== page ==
Among the few westerners able to look at the world from the Chinese point of view is Peter Nolan, professor of Chinese development at Cambridge University. In a thought-provoking book published last year, he addressed one of the big fears about China – that it is buying the world. His answer is no: we are inside China but China is not inside us.
To understand what Prof Nolan means by this, one must understand his view of what has happened during three decades of technology-driven global economic integration. The world economy has been transformed, he argues, by the emergence, through mergers, acquisition and foreign direct investment, of a limited number of dominant businesses, almost entirely rooted in advanced countries.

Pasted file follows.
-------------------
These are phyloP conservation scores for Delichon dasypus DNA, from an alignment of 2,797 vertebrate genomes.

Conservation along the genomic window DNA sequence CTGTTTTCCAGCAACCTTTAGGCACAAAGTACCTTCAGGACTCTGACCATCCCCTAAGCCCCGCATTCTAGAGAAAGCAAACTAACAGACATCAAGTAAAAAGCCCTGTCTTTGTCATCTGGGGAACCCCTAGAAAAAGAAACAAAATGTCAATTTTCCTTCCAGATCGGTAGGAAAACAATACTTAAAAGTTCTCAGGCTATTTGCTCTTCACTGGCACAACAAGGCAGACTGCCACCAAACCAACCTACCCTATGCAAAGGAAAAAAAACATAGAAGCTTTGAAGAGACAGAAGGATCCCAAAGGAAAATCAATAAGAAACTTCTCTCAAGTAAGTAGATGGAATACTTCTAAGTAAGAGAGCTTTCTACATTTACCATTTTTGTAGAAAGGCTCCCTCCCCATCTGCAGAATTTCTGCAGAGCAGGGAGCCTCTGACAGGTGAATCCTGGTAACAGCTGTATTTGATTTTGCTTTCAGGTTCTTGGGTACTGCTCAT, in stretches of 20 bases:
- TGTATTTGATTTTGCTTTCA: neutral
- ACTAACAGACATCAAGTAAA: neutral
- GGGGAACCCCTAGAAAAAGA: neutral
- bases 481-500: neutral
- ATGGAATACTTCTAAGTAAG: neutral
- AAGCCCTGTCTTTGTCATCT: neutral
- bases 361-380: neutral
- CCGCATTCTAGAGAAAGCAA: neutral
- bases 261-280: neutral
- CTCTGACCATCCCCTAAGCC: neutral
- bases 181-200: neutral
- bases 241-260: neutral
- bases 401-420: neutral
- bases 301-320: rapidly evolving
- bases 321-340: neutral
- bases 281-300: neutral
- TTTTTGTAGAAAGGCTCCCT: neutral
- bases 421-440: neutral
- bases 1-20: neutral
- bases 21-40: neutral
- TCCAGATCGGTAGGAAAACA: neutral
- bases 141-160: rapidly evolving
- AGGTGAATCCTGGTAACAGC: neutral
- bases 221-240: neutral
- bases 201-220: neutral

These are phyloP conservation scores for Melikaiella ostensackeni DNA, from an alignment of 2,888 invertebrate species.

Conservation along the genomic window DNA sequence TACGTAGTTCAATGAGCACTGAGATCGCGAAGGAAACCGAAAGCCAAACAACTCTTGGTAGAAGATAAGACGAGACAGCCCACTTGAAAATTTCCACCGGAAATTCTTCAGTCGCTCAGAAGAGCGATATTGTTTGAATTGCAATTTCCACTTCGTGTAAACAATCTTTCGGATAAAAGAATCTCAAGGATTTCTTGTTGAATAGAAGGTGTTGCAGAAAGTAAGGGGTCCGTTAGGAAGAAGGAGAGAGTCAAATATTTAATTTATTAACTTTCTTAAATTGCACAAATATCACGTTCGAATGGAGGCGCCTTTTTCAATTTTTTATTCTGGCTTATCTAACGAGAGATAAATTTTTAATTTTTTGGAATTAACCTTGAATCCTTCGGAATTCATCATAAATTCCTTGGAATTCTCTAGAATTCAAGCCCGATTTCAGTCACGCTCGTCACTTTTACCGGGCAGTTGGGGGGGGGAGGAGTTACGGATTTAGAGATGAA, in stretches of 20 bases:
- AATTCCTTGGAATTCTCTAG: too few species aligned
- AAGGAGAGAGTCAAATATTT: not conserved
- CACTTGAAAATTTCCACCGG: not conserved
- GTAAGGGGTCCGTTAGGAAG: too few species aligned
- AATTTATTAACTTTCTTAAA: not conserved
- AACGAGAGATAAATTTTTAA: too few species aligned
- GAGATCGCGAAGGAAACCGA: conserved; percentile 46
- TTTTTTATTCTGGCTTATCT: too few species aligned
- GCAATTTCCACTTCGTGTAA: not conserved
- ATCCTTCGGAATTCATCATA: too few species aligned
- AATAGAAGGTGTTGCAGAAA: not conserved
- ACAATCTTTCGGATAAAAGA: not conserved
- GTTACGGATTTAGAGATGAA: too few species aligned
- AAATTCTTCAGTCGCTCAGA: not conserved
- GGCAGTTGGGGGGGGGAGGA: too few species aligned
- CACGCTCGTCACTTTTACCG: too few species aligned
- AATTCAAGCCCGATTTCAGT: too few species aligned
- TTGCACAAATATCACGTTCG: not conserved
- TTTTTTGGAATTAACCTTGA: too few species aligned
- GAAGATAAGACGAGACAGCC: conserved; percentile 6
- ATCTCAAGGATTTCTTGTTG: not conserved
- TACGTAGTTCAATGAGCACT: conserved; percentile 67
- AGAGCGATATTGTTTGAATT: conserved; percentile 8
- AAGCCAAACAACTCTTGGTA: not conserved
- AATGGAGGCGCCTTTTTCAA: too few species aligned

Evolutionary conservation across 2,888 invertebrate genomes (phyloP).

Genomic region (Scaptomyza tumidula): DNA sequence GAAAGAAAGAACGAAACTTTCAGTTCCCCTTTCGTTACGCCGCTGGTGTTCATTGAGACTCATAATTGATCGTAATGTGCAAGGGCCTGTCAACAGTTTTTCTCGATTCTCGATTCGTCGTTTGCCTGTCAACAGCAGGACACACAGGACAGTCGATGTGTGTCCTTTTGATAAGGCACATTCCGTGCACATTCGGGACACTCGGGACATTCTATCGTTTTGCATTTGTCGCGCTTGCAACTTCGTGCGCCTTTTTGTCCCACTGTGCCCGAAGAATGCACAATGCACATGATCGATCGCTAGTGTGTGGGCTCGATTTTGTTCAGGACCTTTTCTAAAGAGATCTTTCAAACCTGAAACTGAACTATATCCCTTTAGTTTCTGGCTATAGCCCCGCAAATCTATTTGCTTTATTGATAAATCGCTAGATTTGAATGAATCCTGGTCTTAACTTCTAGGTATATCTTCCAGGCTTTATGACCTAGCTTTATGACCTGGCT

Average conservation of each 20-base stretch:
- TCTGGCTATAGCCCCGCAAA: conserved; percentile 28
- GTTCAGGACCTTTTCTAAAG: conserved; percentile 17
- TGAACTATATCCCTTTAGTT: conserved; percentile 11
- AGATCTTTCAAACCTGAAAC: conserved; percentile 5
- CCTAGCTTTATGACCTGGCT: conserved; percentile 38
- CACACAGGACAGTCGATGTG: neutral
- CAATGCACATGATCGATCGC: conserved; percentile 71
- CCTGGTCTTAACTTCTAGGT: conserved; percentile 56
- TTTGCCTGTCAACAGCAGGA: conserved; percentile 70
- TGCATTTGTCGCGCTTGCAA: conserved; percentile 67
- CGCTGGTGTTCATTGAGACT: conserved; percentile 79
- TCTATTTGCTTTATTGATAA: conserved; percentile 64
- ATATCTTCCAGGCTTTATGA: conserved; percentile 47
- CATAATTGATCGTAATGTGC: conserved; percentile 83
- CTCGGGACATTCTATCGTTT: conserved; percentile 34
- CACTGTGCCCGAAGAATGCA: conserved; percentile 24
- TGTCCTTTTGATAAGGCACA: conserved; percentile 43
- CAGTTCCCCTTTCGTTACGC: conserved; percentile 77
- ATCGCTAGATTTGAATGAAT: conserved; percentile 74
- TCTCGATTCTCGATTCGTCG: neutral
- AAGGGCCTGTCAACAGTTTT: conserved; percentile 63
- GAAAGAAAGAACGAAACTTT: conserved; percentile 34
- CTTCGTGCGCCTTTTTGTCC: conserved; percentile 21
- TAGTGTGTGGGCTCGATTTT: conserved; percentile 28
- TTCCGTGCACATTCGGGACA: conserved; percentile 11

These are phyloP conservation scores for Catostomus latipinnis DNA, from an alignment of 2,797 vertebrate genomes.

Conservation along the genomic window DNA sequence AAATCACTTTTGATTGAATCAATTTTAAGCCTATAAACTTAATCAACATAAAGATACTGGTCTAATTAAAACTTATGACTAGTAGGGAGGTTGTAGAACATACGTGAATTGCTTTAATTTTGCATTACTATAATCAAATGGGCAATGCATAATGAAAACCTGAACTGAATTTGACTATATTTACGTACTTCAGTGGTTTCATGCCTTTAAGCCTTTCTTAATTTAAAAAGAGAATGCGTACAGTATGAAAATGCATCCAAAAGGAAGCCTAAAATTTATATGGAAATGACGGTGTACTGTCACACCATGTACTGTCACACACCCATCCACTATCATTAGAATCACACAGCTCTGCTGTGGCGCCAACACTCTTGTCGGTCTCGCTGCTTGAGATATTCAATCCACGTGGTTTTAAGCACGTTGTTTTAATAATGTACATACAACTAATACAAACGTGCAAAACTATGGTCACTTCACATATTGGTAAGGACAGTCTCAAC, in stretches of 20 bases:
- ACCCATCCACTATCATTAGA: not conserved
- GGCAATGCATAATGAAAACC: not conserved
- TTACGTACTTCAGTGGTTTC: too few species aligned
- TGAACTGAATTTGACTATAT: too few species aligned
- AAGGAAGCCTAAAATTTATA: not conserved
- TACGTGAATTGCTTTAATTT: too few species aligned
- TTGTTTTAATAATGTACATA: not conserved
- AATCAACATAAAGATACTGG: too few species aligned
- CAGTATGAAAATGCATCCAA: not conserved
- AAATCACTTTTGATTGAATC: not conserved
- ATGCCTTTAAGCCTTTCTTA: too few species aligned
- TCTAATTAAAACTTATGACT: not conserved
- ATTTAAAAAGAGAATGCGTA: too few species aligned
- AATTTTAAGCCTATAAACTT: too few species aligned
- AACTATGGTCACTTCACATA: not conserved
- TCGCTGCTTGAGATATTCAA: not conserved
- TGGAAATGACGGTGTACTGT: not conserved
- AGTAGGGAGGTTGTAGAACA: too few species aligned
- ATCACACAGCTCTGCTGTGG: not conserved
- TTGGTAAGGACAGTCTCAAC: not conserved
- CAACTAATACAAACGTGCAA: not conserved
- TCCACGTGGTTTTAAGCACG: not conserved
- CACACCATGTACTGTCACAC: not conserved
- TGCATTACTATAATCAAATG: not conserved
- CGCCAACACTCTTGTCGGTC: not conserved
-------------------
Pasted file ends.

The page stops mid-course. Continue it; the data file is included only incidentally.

At the heart of the new global economy are what Prof Nolan calls “systems integrator” companies – businesses with dominant brands and superior technologies, which are at the apex of value chains that serve the global middle classes. These global businesses, in turn, exert enormous pressure on their supply chains, creating ever-rising consolidation there as well.
And of course, China is home to none of these businesses, even though Chinese consumers are increasingly getting spendy with it. Fact is, China is a fast follower, not an innovator. That has nothing to do with the Chinese people or Chinese culture, and everything to do with Beijing’s currency controls and its decision to make the country a sort-of sweatshop to the world.
There’s also the stasis induced by one-party rule. We keep things all shook up here with our institutionalized revolts every four years. We’ve lost quite a bit of that as both of our major national parties now favor big government — our elections simply mean less than they once did.
But China is politically locked into place, which locks entrenched businesses into place. And that’s not going to change until the people win back their power to change the government.